Big changes in the traditional Toyota engine lineup may be one the way soon in the form of turbocharging and possibly even diesel engines in the American market.
With Ford and Hyundai pushing ahead with turbocharging and direction-injection, while Mazda rolls out its new Skyactiv light weight engine plan and even Honda announcing its new Earth Dreams Technology innovations with CVT transmissions and direct-injection, Toyota’s engine technology has fallen behind.
Don’t chalk it up to do-nothingness in the company’s engineering department, though. The unintended acceleration scandal worked as a major drain, keeping many of the minds busy that would have otherwise been dedicated to keeping up with the Joneses, so to speak. Now, with the scandal all but gone, the brand is turning its attention to reaching the head of the pack like a kid in gym class running wind sprints.
Unfortunately, that still doesn’t mean a turbocharged Scion FR-S will be around the corner anytime soon, but it does signal that the Japanese and European markets might get them.
Equally as disappointing, there doesn’t seem to be any set plans for turbocharged engines in the brand’s mid-cycle refresh plans through 2016, but that might not matter. It certainly hasn’t so far, with both the Corolla and Camry remaining among America’s favorites in terms of sales, though that might not last as the competition progresses.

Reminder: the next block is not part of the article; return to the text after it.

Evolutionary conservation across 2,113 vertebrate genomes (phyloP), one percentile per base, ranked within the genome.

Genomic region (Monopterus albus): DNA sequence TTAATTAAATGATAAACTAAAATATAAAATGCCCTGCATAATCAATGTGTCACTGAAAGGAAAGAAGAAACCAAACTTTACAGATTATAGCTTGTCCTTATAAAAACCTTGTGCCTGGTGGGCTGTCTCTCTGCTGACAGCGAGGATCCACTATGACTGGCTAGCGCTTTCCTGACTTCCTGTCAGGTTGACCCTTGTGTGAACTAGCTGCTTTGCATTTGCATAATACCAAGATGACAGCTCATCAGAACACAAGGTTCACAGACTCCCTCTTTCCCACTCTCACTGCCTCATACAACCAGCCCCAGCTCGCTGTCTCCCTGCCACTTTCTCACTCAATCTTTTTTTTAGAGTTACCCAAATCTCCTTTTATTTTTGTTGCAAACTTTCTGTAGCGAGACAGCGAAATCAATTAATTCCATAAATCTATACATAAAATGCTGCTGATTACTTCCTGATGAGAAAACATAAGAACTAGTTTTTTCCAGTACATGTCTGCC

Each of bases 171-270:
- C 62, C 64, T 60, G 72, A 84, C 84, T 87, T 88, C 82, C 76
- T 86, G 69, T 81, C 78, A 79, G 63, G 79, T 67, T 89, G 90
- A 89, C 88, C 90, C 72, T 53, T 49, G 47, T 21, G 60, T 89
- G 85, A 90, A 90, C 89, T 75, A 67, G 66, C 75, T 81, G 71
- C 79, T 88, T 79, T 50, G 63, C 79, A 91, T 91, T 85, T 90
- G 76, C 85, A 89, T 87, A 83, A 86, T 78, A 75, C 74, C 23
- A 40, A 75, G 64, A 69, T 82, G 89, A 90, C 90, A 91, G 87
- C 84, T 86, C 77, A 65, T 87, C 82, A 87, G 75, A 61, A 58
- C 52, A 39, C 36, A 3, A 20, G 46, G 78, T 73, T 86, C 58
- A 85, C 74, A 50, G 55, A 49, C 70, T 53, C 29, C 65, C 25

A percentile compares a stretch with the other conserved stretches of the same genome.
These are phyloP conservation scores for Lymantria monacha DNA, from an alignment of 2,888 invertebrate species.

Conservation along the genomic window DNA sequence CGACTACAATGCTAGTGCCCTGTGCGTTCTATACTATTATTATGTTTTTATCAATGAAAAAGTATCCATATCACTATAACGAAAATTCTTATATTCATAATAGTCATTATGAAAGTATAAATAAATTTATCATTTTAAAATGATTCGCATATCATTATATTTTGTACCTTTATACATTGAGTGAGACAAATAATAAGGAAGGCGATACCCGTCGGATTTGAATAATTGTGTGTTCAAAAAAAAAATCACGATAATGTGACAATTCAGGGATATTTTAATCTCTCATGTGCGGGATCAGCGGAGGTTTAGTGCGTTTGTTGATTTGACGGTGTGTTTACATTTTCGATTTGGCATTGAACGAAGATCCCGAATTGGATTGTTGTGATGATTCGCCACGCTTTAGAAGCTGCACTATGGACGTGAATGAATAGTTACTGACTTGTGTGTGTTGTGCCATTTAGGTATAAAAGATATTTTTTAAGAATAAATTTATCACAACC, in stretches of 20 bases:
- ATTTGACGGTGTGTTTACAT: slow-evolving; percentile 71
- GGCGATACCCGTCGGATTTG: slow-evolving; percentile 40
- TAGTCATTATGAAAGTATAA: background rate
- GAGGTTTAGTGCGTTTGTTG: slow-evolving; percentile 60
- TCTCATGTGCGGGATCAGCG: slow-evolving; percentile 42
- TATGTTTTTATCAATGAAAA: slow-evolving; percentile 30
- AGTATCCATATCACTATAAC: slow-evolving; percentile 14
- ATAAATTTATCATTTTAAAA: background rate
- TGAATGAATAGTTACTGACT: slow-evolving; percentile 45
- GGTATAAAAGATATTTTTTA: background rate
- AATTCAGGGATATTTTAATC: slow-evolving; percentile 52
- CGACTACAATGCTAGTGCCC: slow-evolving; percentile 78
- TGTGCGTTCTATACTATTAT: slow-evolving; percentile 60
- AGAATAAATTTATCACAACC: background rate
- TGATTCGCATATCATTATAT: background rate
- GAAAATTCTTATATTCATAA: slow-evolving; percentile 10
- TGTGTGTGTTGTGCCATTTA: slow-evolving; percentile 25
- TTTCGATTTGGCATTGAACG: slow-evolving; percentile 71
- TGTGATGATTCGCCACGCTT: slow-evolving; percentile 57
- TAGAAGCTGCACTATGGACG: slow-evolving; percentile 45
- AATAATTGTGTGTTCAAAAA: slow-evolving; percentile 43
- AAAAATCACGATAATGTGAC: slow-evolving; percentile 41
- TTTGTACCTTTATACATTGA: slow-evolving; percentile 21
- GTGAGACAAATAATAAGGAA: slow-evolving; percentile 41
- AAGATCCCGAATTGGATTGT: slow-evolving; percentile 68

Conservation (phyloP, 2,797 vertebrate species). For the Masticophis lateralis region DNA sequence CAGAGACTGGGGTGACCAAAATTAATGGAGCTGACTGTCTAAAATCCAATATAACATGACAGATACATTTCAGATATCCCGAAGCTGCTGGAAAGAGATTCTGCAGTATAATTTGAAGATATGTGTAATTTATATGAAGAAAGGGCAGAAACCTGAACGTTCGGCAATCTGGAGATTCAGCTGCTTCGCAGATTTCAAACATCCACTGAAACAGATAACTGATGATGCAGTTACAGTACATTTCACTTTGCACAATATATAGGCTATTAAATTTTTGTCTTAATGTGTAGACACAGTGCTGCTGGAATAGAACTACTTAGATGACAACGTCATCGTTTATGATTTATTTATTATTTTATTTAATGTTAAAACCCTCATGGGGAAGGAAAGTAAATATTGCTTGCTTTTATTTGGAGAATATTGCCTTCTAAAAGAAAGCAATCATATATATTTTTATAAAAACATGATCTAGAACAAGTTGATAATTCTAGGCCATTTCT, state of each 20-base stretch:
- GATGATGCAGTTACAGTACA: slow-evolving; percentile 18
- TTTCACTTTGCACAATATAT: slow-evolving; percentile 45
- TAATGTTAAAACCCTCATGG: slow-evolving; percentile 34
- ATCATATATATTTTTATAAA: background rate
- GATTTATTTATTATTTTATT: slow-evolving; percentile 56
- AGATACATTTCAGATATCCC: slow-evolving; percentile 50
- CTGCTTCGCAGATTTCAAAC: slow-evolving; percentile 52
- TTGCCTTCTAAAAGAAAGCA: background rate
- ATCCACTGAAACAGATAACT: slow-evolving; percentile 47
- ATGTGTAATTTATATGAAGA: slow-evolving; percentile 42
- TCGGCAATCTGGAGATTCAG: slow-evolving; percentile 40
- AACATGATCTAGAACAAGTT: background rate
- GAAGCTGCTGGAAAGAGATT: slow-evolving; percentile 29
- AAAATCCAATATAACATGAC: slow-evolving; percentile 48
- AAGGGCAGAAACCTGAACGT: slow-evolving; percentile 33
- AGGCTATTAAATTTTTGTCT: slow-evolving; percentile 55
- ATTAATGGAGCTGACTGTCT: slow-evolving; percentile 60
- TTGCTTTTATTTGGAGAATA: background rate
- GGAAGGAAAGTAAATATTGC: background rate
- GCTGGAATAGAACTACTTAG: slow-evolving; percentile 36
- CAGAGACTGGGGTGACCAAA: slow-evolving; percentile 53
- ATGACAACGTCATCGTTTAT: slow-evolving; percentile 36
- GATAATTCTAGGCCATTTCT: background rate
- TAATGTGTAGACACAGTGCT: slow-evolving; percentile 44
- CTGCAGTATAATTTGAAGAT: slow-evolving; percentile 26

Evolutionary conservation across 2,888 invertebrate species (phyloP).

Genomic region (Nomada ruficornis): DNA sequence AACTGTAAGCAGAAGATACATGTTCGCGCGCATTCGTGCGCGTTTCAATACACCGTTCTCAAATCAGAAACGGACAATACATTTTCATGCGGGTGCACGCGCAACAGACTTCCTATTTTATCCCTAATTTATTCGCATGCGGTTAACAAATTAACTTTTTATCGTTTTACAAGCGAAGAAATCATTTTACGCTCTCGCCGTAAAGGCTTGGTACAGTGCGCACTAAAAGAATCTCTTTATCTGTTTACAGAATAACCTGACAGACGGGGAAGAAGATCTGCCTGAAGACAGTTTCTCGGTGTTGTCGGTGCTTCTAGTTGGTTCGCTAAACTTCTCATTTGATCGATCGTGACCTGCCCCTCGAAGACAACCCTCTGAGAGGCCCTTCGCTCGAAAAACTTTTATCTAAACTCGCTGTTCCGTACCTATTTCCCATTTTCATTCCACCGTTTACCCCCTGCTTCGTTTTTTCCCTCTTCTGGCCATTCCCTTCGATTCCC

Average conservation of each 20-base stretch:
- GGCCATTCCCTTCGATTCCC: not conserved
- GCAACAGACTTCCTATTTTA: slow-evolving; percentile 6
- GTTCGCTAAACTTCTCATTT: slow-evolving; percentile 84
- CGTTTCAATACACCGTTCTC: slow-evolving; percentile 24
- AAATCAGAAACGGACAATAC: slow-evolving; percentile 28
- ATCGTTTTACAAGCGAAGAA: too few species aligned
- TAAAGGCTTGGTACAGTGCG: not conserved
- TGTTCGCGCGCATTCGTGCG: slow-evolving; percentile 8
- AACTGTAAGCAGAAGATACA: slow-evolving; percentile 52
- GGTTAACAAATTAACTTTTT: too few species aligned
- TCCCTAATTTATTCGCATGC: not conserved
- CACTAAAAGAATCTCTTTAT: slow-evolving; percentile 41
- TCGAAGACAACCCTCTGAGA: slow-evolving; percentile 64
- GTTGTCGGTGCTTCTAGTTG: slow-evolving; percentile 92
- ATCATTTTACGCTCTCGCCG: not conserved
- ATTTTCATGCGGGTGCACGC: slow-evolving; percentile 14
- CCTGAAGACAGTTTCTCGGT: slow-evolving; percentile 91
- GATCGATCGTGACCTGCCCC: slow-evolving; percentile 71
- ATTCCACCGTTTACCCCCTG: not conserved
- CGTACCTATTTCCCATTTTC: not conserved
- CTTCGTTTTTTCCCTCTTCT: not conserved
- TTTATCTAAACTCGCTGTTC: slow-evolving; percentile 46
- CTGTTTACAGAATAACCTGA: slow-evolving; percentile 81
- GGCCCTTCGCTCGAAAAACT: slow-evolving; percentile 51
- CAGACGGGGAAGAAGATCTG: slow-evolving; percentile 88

Most people probably hear the word “turbo” and think of a performance car, but that isn’t necessarily the case. Recycling a car’s exhaust to force more air into the engine can improve fuel efficiency by allowing a smaller-displacement engine to create the same power as a larger one, thereby using less fuel.
Given that Toyota’s immediate goal isn’t specifically to shrink engine size while keeping power intact, something more in line with BMW’s plans, you would naturally turn attention to the other key points where cars save gas: weight and transmission gearing. That’s exactly where Toyota, much like other companies, will be banking to save fuel.
With the 2013 model year, the Corolla will get some mild changes to the exterior, extensive style updates inside, and a new transmission along with weight-saving measures to improve efficiency.